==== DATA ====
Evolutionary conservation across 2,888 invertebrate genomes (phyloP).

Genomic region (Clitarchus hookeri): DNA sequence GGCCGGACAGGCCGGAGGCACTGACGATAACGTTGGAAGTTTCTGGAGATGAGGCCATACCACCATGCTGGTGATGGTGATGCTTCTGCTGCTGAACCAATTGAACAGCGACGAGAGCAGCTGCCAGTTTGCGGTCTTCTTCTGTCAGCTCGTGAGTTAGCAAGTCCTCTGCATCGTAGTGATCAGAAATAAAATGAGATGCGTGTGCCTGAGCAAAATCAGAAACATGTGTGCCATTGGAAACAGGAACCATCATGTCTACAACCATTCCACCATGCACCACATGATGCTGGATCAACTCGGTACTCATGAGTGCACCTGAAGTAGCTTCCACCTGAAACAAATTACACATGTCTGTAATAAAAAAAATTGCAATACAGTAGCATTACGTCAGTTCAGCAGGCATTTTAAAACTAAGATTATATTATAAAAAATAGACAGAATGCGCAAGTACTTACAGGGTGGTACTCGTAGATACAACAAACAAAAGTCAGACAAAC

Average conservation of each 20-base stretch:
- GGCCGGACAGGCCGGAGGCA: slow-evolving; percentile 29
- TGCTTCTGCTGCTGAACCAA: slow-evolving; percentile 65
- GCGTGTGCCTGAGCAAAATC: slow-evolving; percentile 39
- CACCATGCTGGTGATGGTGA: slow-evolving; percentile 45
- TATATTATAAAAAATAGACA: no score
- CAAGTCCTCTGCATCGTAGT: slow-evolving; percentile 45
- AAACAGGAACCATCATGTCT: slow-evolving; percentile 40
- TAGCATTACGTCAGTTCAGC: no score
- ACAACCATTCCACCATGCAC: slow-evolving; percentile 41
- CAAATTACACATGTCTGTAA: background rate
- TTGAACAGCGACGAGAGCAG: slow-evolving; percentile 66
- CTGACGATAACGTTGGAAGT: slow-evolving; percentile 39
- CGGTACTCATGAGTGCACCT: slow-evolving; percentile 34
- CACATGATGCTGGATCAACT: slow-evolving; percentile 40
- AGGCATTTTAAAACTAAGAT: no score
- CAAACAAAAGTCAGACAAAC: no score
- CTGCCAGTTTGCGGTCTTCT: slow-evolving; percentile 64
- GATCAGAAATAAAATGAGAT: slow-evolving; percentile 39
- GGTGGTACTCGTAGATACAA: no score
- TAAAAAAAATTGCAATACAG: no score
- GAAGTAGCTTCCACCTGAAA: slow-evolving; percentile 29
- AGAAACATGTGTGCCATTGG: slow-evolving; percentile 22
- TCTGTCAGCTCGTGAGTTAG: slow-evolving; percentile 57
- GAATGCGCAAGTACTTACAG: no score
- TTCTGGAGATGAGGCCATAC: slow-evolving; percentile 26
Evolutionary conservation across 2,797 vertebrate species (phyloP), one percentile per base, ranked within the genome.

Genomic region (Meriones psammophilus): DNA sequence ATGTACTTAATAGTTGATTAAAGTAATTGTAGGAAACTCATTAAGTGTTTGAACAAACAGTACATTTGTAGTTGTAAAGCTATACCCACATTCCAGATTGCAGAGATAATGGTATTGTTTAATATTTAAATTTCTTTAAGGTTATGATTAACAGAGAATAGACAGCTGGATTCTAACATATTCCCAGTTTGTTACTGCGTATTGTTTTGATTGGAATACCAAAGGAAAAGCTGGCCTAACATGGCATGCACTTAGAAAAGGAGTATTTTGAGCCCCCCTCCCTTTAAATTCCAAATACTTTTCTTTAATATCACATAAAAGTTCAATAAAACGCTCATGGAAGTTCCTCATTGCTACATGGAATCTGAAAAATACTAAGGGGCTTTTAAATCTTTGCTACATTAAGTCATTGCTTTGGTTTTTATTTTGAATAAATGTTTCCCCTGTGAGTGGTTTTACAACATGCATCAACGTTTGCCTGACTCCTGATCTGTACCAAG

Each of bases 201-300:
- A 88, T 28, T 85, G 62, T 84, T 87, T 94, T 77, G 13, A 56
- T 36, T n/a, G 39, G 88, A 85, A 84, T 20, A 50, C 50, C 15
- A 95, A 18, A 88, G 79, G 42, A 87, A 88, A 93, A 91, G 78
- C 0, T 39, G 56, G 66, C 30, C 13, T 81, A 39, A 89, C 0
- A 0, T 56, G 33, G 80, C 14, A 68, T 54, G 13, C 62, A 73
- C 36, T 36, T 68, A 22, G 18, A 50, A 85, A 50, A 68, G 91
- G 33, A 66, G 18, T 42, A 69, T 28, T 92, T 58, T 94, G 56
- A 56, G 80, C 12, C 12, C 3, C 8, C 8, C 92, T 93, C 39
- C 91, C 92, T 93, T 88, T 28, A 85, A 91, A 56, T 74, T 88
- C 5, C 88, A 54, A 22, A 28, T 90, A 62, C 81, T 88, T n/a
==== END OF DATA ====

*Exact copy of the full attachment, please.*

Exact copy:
Evolutionary conservation across 2,888 invertebrate genomes (phyloP).

Genomic region (Clitarchus hookeri): DNA sequence GGCCGGACAGGCCGGAGGCACTGACGATAACGTTGGAAGTTTCTGGAGATGAGGCCATACCACCATGCTGGTGATGGTGATGCTTCTGCTGCTGAACCAATTGAACAGCGACGAGAGCAGCTGCCAGTTTGCGGTCTTCTTCTGTCAGCTCGTGAGTTAGCAAGTCCTCTGCATCGTAGTGATCAGAAATAAAATGAGATGCGTGTGCCTGAGCAAAATCAGAAACATGTGTGCCATTGGAAACAGGAACCATCATGTCTACAACCATTCCACCATGCACCACATGATGCTGGATCAACTCGGTACTCATGAGTGCACCTGAAGTAGCTTCCACCTGAAACAAATTACACATGTCTGTAATAAAAAAAATTGCAATACAGTAGCATTACGTCAGTTCAGCAGGCATTTTAAAACTAAGATTATATTATAAAAAATAGACAGAATGCGCAAGTACTTACAGGGTGGTACTCGTAGATACAACAAACAAAAGTCAGACAAAC

Average conservation of each 20-base stretch:
- GGCCGGACAGGCCGGAGGCA: slow-evolving; percentile 29
- TGCTTCTGCTGCTGAACCAA: slow-evolving; percentile 65
- GCGTGTGCCTGAGCAAAATC: slow-evolving; percentile 39
- CACCATGCTGGTGATGGTGA: slow-evolving; percentile 45
- TATATTATAAAAAATAGACA: no score
- CAAGTCCTCTGCATCGTAGT: slow-evolving; percentile 45
- AAACAGGAACCATCATGTCT: slow-evolving; percentile 40
- TAGCATTACGTCAGTTCAGC: no score
- ACAACCATTCCACCATGCAC: slow-evolving; percentile 41
- CAAATTACACATGTCTGTAA: background rate
- TTGAACAGCGACGAGAGCAG: slow-evolving; percentile 66
- CTGACGATAACGTTGGAAGT: slow-evolving; percentile 39
- CGGTACTCATGAGTGCACCT: slow-evolving; percentile 34
- CACATGATGCTGGATCAACT: slow-evolving; percentile 40
- AGGCATTTTAAAACTAAGAT: no score
- CAAACAAAAGTCAGACAAAC: no score
- CTGCCAGTTTGCGGTCTTCT: slow-evolving; percentile 64
- GATCAGAAATAAAATGAGAT: slow-evolving; percentile 39
- GGTGGTACTCGTAGATACAA: no score
- TAAAAAAAATTGCAATACAG: no score
- GAAGTAGCTTCCACCTGAAA: slow-evolving; percentile 29
- AGAAACATGTGTGCCATTGG: slow-evolving; percentile 22
- TCTGTCAGCTCGTGAGTTAG: slow-evolving; percentile 57
- GAATGCGCAAGTACTTACAG: no score
- TTCTGGAGATGAGGCCATAC: slow-evolving; percentile 26
Evolutionary conservation across 2,797 vertebrate species (phyloP), one percentile per base, ranked within the genome.

Genomic region (Meriones psammophilus): DNA sequence ATGTACTTAATAGTTGATTAAAGTAATTGTAGGAAACTCATTAAGTGTTTGAACAAACAGTACATTTGTAGTTGTAAAGCTATACCCACATTCCAGATTGCAGAGATAATGGTATTGTTTAATATTTAAATTTCTTTAAGGTTATGATTAACAGAGAATAGACAGCTGGATTCTAACATATTCCCAGTTTGTTACTGCGTATTGTTTTGATTGGAATACCAAAGGAAAAGCTGGCCTAACATGGCATGCACTTAGAAAAGGAGTATTTTGAGCCCCCCTCCCTTTAAATTCCAAATACTTTTCTTTAATATCACATAAAAGTTCAATAAAACGCTCATGGAAGTTCCTCATTGCTACATGGAATCTGAAAAATACTAAGGGGCTTTTAAATCTTTGCTACATTAAGTCATTGCTTTGGTTTTTATTTTGAATAAATGTTTCCCCTGTGAGTGGTTTTACAACATGCATCAACGTTTGCCTGACTCCTGATCTGTACCAAG

Each of bases 201-300:
- A 88, T 28, T 85, G 62, T 84, T 87, T 94, T 77, G 13, A 56
- T 36, T n/a, G 39, G 88, A 85, A 84, T 20, A 50, C 50, C 15
- A 95, A 18, A 88, G 79, G 42, A 87, A 88, A 93, A 91, G 78
- C 0, T 39, G 56, G 66, C 30, C 13, T 81, A 39, A 89, C 0
- A 0, T 56, G 33, G 80, C 14, A 68, T 54, G 13, C 62, A 73
- C 36, T 36, T 68, A 22, G 18, A 50, A 85, A 50, A 68, G 91
- G 33, A 66, G 18, T 42, A 69, T 28, T 92, T 58, T 94, G 56
- A 56, G 80, C 12, C 12, C 3, C 8, C 8, C 92, T 93, C 39
- C 91, C 92, T 93, T 88, T 28, A 85, A 91, A 56, T 74, T 88
- C 5, C 88, A 54, A 22, A 28, T 90, A 62, C 81, T 88, T n/a